Nature, Science, & Mathematics: August 2002 Archives

The Fractal Feast

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I mentioned in the very first of my blog impressions that I was interested in fractals. More than interested, much of my dissertation centered about fractals and non-linear dynamics. So, while I'm no expert, I do like them and so I thought I'd tell you about the most perfect (and my favorite) fractal--the Eucharist.

This is not meant as sacrilege, nor even as metaphor. God thought and imagined the fractal before we could ever name it, and little wonder that He should use it. What precisely is a fractal? Well, there are lot's and lot's of possible definitions--"a geometric figure with a non-integral dimension," for example. There are more technical definitions, and there are more informal definitions. For my purposes, I've settled on the midground definition of "an object or figure that exhibits self-similarity." Now admittedly, this is loosely true of all fractals and only completely true of perfect fractals. A perfect fractal would be exactly the same at whatever magnification you viewed it. Let me see if I can explain. Take an equilateral triangle. Now, from each of the three side, draw another equilateral triangle with base exactly one-third the length of the original base (however, in your drawing, you will exclude or erase the portion of the original base that is now "covered" by the new triangle. (You now have figure that looks a bit like a six-pointed star.) Now from each of the sides of the new figure, draw a new equilateral triangle with base one-third the length of the second, one-ninth the length of the first. I think you get the idea.

Consider now the Eucharist. It is the complete body and blood, soul and divinity of Jesus Christ, our Lord and Savior. You cannot get a "part of the body" or "some of the blood" or a "portion of the divinity" or a "fragment of the soul." In consuming the Eucharist we receive the complete Savior. Now, on some occasions, the priest may have to break a host in order to assure that there is enough for everyone. Does this broken host represent a part of the body of Christ. When he breaks it, do we only receive the body and not the blood, or the soul and not the divinity? Or do we receive half of each? No. We all know that no matter how small the fragment of the host, so long as it has been properly consecrated, it contains the fullness of the body and blood, soul and divinity of Jesus Christ. In fact, this is true down to the smallest possible fragment that could still be recognizable as bread (probably not true on an atomic level, although I'll leave that speculation to quantum physicists and others better qualified than me). But certainly, so long as the material is still recognizable as bread, it is the Body and Blood of Jesus Christ. (This is why some of the cleansing techniques I have seen in some churches approach blasphemy. It is also why the plumbing used in the sacristy to wash the vessels of Mass was (at least in the past) grounded--that is, not channeled into a sewer system. If we are at all serious about our faith, this should still be mandatory, but I don't know if it is.)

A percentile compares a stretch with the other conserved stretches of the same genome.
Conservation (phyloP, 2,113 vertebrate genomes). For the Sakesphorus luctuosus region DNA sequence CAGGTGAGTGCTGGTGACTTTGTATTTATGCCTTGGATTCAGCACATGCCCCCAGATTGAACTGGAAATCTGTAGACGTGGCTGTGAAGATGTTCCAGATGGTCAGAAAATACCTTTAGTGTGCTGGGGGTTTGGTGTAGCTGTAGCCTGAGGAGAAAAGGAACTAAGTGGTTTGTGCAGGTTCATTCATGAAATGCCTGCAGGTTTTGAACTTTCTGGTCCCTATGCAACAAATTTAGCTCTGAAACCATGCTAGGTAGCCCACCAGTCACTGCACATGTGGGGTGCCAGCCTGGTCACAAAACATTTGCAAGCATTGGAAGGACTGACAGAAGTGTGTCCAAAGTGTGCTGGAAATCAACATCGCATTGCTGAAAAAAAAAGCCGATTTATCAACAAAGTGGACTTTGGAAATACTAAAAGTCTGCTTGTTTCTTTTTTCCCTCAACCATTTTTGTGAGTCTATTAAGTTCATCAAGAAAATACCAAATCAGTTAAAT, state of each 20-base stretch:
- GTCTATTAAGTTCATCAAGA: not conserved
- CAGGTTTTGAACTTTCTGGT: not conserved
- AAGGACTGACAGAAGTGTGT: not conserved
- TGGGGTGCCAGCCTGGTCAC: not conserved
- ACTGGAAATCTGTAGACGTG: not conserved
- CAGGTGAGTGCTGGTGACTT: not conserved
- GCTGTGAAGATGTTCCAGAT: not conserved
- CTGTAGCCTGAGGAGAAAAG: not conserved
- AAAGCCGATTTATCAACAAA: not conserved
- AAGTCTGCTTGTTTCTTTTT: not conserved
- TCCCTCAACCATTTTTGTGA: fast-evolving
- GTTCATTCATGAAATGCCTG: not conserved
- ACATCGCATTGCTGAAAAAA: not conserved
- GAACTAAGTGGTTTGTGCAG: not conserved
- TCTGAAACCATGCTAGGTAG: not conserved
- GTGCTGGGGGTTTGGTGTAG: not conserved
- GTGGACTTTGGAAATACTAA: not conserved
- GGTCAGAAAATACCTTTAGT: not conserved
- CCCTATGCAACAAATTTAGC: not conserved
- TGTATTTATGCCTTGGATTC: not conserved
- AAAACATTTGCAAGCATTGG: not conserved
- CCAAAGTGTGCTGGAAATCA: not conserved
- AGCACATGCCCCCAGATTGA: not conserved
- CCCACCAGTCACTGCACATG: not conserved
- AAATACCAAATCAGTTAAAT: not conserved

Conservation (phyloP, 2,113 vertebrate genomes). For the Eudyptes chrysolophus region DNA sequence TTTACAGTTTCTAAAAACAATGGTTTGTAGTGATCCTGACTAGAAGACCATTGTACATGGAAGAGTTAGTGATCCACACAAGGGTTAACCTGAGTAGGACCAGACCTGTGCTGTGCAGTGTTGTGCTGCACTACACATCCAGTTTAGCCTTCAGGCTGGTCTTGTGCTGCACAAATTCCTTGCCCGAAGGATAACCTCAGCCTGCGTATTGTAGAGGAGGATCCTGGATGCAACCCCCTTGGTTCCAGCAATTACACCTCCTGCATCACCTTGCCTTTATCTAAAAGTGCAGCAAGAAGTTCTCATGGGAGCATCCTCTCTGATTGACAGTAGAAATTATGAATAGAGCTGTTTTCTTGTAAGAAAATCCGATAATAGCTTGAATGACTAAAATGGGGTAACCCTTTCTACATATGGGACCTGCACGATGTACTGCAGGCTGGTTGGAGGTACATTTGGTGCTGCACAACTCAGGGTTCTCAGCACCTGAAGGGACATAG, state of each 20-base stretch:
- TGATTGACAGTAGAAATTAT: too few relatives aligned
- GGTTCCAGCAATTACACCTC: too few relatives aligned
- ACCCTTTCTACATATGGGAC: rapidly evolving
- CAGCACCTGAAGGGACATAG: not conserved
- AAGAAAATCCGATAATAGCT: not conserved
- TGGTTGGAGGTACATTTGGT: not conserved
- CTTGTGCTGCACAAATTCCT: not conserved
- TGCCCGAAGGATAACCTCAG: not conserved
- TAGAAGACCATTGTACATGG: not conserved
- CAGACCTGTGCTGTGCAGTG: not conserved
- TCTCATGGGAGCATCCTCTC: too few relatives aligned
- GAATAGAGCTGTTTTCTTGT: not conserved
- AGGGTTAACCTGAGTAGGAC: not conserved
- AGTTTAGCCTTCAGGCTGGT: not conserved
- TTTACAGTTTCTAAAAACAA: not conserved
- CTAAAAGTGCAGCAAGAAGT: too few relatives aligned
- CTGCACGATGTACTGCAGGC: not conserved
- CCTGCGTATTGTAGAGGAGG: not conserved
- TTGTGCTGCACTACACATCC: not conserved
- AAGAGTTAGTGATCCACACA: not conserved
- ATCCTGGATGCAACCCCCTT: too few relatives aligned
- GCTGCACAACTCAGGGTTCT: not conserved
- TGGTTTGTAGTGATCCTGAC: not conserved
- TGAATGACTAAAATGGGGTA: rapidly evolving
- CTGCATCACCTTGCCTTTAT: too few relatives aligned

Everything written above about the consecrated host is also true of the consecrated wine. The smallest sip contains the exact image of the entire cup. There is no fragment of God that we receive. Indeed, the Eucharist is the perfect fractal, retaining to the smallest detail the exact image of Jesus Christ to all who consume it. It is awe-inspiring to contemplate this essential mystery of the Eucharist. It is the perfection of God's plan and in it one could read a message of Divine Love. No matter how little you receive, you receive all there is to receive. In this sense, the Eucharist is a perfect fractal feast. The person of God is complete in every part of every element, down to the smallest recognizable fraction of that element. This mystery deepens as you think about it and it leads you into an understanding of the pervasiveness of God. He is all in all in all. In everyone who consumes the Eucharist, every portion of that person (the entire person) is divinized by contact and intermingling with the Divine. And there is no end to this. As once said, in saecula saeculorum.

Of course, all of this is speculation and metaphor, and if incorrect in any way, I gladly accept all correction. Thanks.

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This page is a archive of entries in the Nature, Science, & Mathematics category from August 2002.

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